Ca. 1907. Wilhelm (Willy) Carl Emil Legler (1902-1960), Margarethe (Grete) Julie Legler-Schindler (1881-1942) and her mother in law Adele Kohler.
Relation to Gustav Mahler (1860-1911): Son of a half-sister of his wife (nephew of Alma Mahler)
- Born: 00-00-1902 Stuttgart, Germany.
- Father: Wilhelm Legler (1875-1951).
- Mother: Margarethe (Grete) Julie Legler-Schindler (1881-1942)
- Brothers and sisters: No.
- Marriage: unknown.
- Wife: unknown
- Address: IX Berggasse No. 9, Vienna, Austria.
- Children: unknown
- Profession: Architect (interior design) in Vienna.
- Died: 00-00-1960. Location? Aged 58.
- Buried: 12-10-1960 Central cemetery (41A-G2-7), Vienna, Austria. Legler family grave.
Having attended the Kunstgewerbeschule in Vienna, Wilhelm (Willy) Carl Emil Legler (1902-1960) studied under Peter Behrens and Clemens Holzmeister at the Akademie der bildenden Künste in Vienna from 1925 to 1929.
1927. Letter by Carl Julius Rudolf Moll (1861-1945) probably about Wilhelm (Willy) Carl Emil Legler (1902-1960). “Lieber Freund. Unser Bub ist nun glücklich am Galitzinberg als Volontär eingespannt. Dein Compagnon Herr Ing. Wilhelm war sehr liebenswürdig und hat mir versprochen den Jungen so zu beschäftigen, dass er praktisch lernen kann. Nun ist’s an ihm zu reiten – in den Sattel habt ihr ihn gesetzt; dafür danke ich Dir aus vollem Herzen. Deiner lieben Frau und Dir alles herzliche von uns allen. Im September werde ich Dich quälen mir einmal eine Stunde auf der Hohen Warte zu schenken. Dein getreuer Carl Moll”.
At the Vienna Werkbund Estate, Wilhelm (Willy) Carl Emil Legler (1902-1960) designed the interior of house no. 11 by Josef Hoffmann (1870-1956). Wilhelm Legler planned residential buildings, ski huts, the reconstruction of the Schlossgärtnerei Schönbrunn;
During the Nazi period, he built boarding schools, training and youth hostels, and youth hostels. After the war he built the Hans-Weber-Hof in 1959-1960 for the municipality of Vienna.
After the end of the second war, Alma Mahler (1879-1964) learned that her stepfather, Carl Julius Rudolf Moll (1861-1945), and her half-sister and her brother-in-law, Maria Eberstaller-Moll (1899-1945) and Richard Eberstaller (1887-1945), who had all been supporters of Nazi ideology, had died by their own initiative, in a murder-suicide pact, as Russian troops were entering Vienna. (Alma’s mother, Anna Sofie Moll-Schindler-Bergen (1857-1938), had died in 1938, after Alma’s flight from Vienna.)
Alma began to correspond with her nephew Wilhelm (Willy) Carl Emil Legler (1902-1960) (her half-sister Grete’s son) in Vienna, who attended to a variety of matters on her behalf, including the taking of inventory at her two houses, the ordering of repairs, and the mediation of legal matters. Her house on the Hohe Warte (Hohe Warte district map) had been extensively damaged by allied bombing during the war.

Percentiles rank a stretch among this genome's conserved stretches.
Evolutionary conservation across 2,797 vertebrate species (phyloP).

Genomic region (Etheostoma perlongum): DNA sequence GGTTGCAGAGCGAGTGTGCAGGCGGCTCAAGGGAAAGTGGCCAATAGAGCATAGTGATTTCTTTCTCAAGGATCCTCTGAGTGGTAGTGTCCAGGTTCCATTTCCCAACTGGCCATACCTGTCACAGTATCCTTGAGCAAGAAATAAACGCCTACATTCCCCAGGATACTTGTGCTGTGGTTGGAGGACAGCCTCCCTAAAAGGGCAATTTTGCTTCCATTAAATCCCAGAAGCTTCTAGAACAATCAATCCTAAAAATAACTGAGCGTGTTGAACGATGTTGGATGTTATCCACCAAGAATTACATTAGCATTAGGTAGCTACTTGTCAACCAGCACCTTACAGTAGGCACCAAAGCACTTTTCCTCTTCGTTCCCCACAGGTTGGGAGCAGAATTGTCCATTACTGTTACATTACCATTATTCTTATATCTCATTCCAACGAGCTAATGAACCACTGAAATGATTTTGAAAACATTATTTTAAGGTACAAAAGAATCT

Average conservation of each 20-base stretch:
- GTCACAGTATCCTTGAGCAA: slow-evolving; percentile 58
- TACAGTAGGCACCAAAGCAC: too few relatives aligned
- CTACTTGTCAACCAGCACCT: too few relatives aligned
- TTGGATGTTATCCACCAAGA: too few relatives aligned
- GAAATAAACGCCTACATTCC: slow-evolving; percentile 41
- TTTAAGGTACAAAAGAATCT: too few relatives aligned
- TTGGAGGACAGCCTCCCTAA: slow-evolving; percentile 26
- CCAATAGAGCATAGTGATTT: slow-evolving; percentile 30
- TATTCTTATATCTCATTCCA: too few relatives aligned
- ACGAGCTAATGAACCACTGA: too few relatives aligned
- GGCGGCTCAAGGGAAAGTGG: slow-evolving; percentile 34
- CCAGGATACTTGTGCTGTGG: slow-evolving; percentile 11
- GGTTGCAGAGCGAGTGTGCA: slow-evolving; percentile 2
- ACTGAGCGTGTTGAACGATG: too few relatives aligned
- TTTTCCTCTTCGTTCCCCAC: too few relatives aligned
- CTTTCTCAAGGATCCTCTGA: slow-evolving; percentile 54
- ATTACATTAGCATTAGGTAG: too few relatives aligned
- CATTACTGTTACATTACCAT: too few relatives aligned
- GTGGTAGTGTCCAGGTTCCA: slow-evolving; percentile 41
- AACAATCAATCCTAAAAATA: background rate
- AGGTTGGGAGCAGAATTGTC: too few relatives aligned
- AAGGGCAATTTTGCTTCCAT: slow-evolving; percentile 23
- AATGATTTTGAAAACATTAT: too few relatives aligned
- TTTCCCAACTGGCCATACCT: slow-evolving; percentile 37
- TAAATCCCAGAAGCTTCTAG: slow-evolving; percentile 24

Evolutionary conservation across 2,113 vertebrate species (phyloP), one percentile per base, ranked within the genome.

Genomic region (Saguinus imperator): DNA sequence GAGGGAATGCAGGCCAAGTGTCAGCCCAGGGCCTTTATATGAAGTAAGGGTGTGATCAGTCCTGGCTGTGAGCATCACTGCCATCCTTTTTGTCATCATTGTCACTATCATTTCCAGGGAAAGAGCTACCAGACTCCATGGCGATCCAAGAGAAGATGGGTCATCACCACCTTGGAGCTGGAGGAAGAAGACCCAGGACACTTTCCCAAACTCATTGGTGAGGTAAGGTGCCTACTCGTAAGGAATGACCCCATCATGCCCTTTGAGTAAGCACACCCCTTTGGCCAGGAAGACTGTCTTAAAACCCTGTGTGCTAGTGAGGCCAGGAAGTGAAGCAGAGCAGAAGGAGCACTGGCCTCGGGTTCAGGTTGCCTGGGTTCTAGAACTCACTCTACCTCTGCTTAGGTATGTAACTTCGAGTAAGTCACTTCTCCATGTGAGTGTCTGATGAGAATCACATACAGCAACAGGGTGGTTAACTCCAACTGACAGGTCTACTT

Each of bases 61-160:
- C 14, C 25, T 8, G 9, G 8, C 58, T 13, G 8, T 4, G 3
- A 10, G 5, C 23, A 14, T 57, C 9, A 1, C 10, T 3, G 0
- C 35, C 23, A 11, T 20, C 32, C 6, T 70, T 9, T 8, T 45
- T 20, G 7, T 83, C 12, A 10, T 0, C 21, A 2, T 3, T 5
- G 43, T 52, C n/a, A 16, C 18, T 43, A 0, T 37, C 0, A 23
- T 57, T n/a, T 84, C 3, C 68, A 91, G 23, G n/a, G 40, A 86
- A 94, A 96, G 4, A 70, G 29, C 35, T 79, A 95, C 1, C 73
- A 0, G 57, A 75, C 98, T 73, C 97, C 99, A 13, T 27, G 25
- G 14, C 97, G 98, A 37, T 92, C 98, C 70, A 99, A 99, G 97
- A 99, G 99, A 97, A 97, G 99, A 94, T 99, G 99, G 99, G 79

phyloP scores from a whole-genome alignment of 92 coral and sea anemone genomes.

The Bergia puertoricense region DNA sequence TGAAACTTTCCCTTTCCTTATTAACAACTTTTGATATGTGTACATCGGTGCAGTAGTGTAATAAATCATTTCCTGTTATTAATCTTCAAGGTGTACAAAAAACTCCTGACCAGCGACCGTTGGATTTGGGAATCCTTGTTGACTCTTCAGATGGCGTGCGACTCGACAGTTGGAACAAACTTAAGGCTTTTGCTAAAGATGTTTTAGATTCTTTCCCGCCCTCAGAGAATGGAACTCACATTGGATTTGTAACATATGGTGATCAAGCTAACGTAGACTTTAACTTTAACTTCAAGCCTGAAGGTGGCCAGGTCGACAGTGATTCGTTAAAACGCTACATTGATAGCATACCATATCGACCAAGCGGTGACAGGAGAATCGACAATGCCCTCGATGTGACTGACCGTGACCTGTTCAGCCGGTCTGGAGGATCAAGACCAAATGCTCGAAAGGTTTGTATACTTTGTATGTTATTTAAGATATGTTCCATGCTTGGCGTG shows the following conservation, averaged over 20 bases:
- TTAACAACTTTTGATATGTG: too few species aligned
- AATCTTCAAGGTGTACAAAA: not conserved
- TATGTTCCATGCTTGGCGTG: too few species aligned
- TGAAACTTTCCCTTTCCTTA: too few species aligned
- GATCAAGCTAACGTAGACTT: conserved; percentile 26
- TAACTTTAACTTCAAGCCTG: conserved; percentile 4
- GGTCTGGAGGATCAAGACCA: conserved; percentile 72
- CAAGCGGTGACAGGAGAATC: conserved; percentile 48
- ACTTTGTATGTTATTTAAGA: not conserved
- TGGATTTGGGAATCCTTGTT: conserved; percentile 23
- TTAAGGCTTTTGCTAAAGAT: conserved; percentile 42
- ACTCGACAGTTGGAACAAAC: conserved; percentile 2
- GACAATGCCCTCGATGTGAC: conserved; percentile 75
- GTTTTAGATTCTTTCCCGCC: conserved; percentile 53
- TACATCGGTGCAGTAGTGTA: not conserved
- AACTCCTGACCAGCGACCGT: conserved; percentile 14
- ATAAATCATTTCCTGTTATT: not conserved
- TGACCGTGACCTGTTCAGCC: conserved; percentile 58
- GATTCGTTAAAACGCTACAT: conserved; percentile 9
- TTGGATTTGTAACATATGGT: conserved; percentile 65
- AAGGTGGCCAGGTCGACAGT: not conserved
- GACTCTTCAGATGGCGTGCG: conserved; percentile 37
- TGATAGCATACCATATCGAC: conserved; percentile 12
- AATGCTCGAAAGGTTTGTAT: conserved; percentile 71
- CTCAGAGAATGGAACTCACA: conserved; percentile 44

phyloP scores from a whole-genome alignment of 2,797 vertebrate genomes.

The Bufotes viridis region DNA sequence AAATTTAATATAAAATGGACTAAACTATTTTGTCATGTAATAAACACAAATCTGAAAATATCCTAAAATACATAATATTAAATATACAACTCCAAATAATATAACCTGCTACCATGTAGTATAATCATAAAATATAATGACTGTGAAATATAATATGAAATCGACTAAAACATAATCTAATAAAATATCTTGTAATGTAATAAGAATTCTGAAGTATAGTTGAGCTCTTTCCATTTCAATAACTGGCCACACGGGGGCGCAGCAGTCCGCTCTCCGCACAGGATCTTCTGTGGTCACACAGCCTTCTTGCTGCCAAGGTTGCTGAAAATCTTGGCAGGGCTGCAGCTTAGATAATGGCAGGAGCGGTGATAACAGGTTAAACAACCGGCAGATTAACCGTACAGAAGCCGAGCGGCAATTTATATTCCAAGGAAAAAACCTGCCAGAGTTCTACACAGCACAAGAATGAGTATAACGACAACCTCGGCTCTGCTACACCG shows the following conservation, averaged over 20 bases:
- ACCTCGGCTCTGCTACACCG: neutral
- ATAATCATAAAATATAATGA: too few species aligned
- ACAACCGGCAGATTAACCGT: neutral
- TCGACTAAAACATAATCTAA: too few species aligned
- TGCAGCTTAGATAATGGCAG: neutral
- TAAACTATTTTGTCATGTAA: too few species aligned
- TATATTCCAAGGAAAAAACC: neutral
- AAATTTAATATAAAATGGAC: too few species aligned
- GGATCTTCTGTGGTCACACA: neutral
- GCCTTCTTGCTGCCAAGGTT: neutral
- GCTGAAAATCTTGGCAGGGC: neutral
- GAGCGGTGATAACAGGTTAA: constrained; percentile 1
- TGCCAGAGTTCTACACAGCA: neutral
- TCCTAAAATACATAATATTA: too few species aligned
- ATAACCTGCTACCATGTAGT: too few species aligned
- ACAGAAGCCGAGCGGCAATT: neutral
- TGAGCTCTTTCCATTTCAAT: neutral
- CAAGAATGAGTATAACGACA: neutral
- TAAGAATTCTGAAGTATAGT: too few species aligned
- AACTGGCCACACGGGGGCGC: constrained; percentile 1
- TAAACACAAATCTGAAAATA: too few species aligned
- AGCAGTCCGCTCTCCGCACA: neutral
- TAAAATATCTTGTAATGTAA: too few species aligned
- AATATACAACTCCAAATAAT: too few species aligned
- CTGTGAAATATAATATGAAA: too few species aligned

In 1951, he became a member of the Künstlerhaus in Vienna. His last work is thought to have been the research reactor in the Prater, a collaborative project with the architect Fritz Purr that was not completed until after Legler’s death. Interior design house (by Josef Hoffmann (1870-1956), Veitingergasse 85, Vienna, Austria.
Mainly concerns a variety of caretaking matters pertaining to Alma Mahler’s 2 residences in Austria, and papers and other belongings, all of which had fallen to the care of her half-sister Maria Eberstaller and her stepfather, Carl Moll, after Alma and Franz Werfel (1890-1945) were forced to flee Austria in 1938; the matters covered include taking inventory and investigating the whereabouts of various items, assessing damage to property, and providing for repairs.
Legler also reports to Alma about tasks he undertakes on her behalf in connection with the legal claims that Alma was raising for the restitution of property. Legler’s letter to Walter Gropius (1883-1969) concerns the upkeep of Manon Gropius (1916-1935)‘s grave and encloses a diagram of the gravesite.
The letter from Lauer reports on his work in laying bare and assessing the condition of a wall painting by Kokoschka in Alma Mahler’s house in Breitenstein. Legler’s letter to Hirsch concerns the retrieval from S. Fischer Verlag of documents pertaining to Alma’s payments for repairs to her house in Vienna (the publishing company had mediated the payments).